Edward Watson and Leanne Benjamin are our Titus and Berenice, whose third and final meeting leaves them both distraught, which is written all over their faces and etched into the way they move.
What is interesting is that, just as Suetonius has refrained from any judgements, Brandstrup is constantly reminding his audience that it is up to us to decipher and decide what happened.
Invitus Invitam actually begins as the remaining dancers of the previous piece are still walking off stage, with the set seemingly half-ready; we are stripped of the ‘magic’ that accompanies the theatre. The three meetings between Titus and Berenice are interspersed with a black-clad couple, who appear to be stage hands but are in fact part of the action. Brandstrup is not only highlighting the superficiality of performance, but that all is open to interpretation.
However, it is admittedly difficult to stand out in this particular quadruple bill, with Invitus Invitam flanked by the choreographic heavyweights of Ashton, Macmillan and Balanchine.
In another period piece, while Invitus Invitam evoked the court of Louis XIV, Frederick Ashton’s La Valse has a pre-war glitz to it. In a grand ballroom complete with chandeliers, waltzing couples dart in and out of each other, framing three central couples. Particularly spectacular are the male group virtuoso sequences, with their every jump and turn visually enhanced by their tailed coats and ruffled shirts.
However, you are fooled into thinking La Valse is straightforward. Every time Ravel’s rich, haunting score takes a different turn, the mood of the entire piece changes with it, which is juxtaposed with the grandeur of the setting. Taken together with the ending, which sees the couples continuing to turn as the curtain draws, a sense of unease is magnified and one cannot help but think of the horror that follows this particular era, as the glamour is snatched away and replaced with someone altogether more sinister. Splendid stuff.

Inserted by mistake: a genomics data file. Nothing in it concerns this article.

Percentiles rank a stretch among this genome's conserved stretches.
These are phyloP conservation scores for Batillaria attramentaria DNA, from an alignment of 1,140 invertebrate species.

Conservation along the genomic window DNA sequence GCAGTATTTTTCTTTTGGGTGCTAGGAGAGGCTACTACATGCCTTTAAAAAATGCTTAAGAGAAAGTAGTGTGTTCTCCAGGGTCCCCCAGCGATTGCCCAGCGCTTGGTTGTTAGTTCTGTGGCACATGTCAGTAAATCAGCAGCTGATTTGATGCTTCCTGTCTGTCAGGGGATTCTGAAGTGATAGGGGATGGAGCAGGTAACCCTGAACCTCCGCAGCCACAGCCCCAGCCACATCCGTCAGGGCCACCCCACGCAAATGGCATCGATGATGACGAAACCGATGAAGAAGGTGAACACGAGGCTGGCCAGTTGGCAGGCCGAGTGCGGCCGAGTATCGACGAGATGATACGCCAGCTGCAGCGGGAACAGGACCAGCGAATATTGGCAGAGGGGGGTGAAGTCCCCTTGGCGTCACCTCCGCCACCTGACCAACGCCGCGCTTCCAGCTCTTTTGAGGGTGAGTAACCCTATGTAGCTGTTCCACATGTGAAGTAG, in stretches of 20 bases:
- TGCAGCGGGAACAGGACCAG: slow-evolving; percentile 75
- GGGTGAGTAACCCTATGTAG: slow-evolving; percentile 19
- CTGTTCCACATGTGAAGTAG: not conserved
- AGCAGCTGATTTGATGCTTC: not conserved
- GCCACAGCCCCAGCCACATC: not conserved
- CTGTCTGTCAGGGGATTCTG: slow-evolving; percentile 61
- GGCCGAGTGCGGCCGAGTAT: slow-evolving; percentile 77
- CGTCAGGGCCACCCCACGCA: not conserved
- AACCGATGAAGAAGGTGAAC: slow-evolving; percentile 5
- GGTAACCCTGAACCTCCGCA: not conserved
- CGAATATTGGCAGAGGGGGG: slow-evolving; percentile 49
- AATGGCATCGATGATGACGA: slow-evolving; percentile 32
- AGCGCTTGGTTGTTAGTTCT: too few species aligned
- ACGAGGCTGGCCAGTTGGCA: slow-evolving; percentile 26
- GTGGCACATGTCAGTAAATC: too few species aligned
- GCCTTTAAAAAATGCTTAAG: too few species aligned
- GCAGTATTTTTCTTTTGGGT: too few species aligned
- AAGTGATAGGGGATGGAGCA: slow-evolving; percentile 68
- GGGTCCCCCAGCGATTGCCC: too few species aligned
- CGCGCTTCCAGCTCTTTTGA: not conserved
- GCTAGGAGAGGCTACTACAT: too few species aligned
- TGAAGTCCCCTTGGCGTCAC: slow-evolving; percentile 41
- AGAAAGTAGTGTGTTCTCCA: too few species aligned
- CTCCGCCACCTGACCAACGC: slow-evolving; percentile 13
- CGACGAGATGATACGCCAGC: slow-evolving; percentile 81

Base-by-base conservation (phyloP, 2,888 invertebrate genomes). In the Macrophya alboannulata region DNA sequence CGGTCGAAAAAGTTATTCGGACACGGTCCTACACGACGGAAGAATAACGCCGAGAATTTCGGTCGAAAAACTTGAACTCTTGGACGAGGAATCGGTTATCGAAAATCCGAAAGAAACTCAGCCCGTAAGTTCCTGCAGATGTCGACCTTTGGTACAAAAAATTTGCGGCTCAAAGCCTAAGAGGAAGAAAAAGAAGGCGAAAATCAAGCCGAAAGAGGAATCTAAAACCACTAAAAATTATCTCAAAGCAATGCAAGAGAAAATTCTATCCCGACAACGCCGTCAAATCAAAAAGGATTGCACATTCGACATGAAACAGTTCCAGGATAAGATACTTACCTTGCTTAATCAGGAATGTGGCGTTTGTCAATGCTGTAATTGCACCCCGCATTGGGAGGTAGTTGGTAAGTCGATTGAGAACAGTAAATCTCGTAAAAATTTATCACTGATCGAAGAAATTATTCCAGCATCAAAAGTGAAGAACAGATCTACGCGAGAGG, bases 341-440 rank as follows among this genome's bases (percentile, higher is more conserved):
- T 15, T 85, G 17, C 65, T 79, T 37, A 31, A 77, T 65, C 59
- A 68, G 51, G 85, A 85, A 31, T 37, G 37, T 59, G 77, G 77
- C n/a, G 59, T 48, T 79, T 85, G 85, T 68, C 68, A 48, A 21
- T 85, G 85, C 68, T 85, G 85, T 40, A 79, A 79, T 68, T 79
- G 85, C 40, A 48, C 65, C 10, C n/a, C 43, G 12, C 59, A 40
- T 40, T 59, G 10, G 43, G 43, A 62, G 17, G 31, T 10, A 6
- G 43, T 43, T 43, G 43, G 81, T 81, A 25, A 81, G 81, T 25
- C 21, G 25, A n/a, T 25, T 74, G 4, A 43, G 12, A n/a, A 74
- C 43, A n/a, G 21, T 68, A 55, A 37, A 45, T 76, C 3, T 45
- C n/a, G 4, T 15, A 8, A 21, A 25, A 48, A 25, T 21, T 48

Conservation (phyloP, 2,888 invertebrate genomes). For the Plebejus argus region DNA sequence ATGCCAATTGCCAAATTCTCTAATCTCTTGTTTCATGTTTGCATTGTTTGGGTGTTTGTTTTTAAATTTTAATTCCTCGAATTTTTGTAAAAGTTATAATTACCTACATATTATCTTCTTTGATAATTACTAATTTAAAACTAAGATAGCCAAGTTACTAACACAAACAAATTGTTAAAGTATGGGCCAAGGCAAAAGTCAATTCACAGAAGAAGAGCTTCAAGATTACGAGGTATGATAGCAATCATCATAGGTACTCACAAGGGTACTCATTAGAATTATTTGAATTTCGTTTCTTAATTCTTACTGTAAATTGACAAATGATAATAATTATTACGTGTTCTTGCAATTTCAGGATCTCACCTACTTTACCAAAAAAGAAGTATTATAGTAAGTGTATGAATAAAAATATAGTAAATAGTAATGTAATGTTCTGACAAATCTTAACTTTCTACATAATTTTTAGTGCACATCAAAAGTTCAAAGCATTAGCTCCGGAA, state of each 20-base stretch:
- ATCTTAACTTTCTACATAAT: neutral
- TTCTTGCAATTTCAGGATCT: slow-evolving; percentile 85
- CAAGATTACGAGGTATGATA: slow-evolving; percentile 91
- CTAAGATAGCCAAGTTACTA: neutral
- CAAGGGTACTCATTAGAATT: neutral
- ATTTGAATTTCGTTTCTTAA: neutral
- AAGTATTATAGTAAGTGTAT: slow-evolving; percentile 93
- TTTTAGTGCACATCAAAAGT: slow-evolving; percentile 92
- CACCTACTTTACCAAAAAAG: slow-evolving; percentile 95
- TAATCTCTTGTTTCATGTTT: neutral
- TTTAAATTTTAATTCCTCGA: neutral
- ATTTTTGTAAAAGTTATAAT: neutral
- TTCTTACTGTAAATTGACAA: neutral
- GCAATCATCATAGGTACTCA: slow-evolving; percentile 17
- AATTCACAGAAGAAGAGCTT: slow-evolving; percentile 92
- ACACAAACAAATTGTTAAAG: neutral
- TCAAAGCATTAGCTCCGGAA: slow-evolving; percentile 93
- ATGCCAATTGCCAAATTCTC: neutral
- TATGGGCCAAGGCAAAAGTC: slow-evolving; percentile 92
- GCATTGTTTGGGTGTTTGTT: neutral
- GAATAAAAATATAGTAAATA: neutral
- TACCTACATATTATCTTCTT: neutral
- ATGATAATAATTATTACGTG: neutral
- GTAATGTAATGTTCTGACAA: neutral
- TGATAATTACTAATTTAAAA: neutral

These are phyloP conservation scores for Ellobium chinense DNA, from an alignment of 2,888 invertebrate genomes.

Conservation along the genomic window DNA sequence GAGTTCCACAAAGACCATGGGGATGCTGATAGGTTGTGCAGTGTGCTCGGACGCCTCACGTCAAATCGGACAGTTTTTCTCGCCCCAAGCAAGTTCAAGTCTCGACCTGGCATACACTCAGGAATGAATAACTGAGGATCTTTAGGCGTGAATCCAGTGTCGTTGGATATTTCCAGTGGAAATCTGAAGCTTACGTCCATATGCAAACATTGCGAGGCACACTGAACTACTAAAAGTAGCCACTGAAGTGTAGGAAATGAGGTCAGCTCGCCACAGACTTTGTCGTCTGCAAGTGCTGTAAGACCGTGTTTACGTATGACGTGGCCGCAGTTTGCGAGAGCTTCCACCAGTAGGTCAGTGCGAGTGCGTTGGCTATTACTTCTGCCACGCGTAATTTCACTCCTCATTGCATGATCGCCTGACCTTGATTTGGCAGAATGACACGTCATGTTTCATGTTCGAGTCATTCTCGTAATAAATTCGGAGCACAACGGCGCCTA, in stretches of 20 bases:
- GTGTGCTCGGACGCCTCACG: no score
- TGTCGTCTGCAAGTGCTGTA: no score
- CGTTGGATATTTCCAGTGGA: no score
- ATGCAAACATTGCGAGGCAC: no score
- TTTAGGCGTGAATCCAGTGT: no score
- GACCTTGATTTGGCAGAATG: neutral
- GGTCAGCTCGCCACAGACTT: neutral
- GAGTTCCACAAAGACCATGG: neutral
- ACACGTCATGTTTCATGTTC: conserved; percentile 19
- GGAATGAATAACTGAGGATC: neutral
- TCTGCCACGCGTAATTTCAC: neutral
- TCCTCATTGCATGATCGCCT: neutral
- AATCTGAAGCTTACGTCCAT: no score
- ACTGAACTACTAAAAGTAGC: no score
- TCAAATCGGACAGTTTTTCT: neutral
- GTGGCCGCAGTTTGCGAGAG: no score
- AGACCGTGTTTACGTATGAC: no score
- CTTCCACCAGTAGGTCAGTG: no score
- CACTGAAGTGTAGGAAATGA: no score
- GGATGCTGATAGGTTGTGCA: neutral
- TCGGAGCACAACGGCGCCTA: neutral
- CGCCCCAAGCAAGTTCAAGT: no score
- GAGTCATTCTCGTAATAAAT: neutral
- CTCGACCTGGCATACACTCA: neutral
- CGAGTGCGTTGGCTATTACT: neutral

Kenneth Macmillan’s Winter Dreams tried to capture that cold, melancholic feeling of Chekhov’s Three Sisters. Like the play, the sombre mood is at times punctuated with short comic sketches. But this does not detract from the overall mood, but rather accentuate it.
As Masha, Marianela Nuñez shows how her character is torn between her awkward husband and her love for the exotic lieutenant colonel with beautiful restraint, as someone trapped inside her surroundings and her situation. When she is on stage, you don’t want to watch anyone else. Also worthy of note is Laura Morera’s younger sister, Irina, whose springy steps and youthful zest reflect an innocent idealism that has long been lost in her sisters.
Tchaikovsky’s music also features in the closing piece, George Balanchine’s jubilant Theme and Variations – the dance that seduced the young Rudolph Nureyev to take notice of what ballet in the West has to offer.
In fact, Theme and Variations itself is a homage to Russian imperial ballet, with the lavish costume and celebratory feel of classics like Sleeping Beauty all present and correct, but without the constraint of a storyline.
It is also a celebration of the ballerina. In another twist of classical ballet, Balanchine has chosen to keep his female corps without male partners for the majority of the piece. They support each other through intricate formations and lines that unravel into other shapes, accompanied by some magnificent, feather-light footwork.
The opening night of the mixed programme was made more special by the fact that it was dedicated to Alicia Alonso (for whom Theme and Variations was created), who turns 90 in December. A respected dancer and influential founder of the Cuban National Ballet, Alonso is ballet royalty, and her presence on opening night was met with standing ovations.
How this makes this particular revival’s central couple feel is anyone’s guess, but Tamara Rojo and Sergei Polunin – newly promoted to principle – certainly seemed unfazed by this.
Theme and Variations is a technically difficult piece, but they made it look like a breeze. Rojo’s lightning-fast footwork, however, was eclipsed by the young Polunin’s super high jumps. His second variation – all ronds de jambs sautés and double tours en l’air – attracted some audible admiring gasps. Full of sparks, Balanchine shows that classical ballet does not need a narrative. This is ballet for ballet’s sake, and it really doesn’t get better than this.